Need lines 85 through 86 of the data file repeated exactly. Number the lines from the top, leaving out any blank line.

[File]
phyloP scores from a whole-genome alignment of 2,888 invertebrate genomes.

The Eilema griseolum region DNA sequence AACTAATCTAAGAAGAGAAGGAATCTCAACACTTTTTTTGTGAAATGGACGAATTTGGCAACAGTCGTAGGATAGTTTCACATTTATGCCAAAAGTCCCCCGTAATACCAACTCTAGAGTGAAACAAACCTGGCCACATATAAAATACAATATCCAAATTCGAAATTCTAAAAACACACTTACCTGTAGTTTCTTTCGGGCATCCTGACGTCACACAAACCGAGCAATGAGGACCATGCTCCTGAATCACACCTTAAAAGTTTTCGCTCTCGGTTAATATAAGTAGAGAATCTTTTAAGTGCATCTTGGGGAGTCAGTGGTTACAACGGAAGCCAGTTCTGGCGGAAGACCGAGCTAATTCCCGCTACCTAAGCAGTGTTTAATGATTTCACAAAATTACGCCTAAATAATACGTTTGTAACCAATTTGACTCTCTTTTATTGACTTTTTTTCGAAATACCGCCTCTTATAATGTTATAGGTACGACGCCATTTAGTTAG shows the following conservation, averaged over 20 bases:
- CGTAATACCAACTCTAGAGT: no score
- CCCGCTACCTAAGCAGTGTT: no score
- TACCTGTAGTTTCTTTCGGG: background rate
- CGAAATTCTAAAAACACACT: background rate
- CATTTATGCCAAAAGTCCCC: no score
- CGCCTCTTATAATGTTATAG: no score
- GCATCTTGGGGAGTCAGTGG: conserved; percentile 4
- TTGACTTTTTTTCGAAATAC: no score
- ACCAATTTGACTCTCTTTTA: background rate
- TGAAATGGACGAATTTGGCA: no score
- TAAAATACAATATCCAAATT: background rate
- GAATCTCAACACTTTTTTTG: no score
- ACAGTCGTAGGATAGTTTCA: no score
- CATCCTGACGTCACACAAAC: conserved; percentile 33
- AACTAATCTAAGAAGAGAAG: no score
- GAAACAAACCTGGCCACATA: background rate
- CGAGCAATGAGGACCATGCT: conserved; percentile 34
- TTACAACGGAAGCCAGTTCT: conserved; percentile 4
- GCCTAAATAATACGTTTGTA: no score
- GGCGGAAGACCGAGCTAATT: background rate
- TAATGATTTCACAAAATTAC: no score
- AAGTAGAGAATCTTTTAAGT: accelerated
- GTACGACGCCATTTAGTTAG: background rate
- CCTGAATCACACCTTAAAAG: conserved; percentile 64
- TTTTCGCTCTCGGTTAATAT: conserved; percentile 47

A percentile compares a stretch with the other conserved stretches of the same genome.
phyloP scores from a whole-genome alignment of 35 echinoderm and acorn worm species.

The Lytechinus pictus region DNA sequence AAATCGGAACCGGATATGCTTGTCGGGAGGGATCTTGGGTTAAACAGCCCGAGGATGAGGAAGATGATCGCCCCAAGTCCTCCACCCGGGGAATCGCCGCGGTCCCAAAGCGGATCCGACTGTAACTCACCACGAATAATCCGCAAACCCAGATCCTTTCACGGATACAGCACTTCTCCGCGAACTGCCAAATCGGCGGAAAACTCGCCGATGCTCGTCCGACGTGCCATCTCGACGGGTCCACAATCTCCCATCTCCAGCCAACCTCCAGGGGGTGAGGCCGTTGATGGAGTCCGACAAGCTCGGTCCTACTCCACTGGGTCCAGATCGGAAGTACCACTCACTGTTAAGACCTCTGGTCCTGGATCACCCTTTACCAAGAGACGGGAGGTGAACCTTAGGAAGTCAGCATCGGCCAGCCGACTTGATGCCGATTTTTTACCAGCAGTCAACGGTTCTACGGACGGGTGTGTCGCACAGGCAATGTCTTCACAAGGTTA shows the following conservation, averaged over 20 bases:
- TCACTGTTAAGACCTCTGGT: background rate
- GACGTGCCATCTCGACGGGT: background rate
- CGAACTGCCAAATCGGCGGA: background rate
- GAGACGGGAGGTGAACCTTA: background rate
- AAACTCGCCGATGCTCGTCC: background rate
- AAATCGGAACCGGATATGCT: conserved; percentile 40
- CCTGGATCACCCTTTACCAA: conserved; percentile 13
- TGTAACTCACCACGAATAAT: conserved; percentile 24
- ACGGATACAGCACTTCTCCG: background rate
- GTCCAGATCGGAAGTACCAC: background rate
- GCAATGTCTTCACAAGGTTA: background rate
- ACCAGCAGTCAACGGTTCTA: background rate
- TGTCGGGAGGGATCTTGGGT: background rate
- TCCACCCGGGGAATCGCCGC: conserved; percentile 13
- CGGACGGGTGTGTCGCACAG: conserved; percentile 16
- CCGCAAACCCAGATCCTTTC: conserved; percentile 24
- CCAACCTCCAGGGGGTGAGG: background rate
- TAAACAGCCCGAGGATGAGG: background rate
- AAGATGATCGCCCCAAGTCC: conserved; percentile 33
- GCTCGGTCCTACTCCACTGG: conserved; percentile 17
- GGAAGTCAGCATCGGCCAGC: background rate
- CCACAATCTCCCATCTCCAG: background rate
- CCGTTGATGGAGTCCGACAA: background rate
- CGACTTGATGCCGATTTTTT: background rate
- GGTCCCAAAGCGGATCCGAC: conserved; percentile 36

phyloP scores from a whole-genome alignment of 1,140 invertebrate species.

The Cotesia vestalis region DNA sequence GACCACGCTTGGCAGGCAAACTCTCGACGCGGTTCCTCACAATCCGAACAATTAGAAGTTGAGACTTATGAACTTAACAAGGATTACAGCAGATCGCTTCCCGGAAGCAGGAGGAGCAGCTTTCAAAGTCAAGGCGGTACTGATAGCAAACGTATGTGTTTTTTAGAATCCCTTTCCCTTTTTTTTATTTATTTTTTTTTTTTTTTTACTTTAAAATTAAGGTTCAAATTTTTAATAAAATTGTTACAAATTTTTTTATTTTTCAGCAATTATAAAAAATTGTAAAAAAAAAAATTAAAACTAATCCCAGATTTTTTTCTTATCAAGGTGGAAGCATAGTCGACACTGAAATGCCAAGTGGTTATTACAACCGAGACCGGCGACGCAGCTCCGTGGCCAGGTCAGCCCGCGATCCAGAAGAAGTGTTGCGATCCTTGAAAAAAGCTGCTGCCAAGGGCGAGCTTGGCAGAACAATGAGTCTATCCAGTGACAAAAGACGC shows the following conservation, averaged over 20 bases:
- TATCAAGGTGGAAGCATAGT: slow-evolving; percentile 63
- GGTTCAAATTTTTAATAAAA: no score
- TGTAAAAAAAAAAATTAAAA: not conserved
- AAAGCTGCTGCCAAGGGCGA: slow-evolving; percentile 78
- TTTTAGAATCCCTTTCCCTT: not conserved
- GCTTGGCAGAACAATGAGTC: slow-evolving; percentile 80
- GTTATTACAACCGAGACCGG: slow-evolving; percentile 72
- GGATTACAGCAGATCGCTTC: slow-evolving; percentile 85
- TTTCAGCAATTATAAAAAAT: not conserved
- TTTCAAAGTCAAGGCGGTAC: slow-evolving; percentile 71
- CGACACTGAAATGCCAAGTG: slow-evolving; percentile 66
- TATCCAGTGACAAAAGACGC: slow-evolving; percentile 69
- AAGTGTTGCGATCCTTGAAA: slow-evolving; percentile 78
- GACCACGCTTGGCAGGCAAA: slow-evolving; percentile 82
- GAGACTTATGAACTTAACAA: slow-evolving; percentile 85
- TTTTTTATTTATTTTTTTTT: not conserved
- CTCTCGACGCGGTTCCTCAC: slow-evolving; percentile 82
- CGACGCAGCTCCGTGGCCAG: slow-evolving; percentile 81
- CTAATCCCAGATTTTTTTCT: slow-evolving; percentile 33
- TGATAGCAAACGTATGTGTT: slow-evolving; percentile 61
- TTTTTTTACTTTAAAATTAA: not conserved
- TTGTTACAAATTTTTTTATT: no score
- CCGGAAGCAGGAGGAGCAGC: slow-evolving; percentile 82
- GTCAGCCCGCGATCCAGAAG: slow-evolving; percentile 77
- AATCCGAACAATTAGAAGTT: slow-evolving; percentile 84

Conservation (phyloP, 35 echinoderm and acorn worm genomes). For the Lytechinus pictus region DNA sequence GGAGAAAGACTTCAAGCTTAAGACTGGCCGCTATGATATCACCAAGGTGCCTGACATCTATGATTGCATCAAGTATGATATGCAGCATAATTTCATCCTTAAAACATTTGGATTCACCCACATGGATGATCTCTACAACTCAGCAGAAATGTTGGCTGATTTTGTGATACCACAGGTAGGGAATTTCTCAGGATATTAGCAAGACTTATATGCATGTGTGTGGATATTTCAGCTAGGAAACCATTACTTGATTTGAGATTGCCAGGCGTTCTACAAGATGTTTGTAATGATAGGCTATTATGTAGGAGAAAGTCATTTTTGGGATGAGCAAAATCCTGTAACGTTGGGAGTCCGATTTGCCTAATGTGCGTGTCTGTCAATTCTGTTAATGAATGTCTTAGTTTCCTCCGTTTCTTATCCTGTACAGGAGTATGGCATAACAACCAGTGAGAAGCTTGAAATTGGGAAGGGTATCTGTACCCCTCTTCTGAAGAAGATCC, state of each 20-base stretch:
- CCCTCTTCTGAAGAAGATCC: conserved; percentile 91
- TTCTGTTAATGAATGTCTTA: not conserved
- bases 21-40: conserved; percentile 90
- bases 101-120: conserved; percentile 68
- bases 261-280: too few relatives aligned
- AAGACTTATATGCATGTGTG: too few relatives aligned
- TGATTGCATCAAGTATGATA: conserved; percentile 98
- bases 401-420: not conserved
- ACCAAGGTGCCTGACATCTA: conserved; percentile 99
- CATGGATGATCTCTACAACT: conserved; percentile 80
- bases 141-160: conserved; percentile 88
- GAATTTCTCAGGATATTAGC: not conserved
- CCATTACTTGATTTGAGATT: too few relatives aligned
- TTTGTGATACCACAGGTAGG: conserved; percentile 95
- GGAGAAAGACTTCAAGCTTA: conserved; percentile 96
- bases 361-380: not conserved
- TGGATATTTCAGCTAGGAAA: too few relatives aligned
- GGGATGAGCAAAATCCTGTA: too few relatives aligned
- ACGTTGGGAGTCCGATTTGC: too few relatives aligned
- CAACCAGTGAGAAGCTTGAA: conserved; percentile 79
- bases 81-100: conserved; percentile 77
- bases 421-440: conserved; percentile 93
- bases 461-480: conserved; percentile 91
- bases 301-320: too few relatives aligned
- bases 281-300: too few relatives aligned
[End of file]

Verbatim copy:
- TTCTGTTAATGAATGTCTTA: not conserved
- bases 21-40: conserved; percentile 90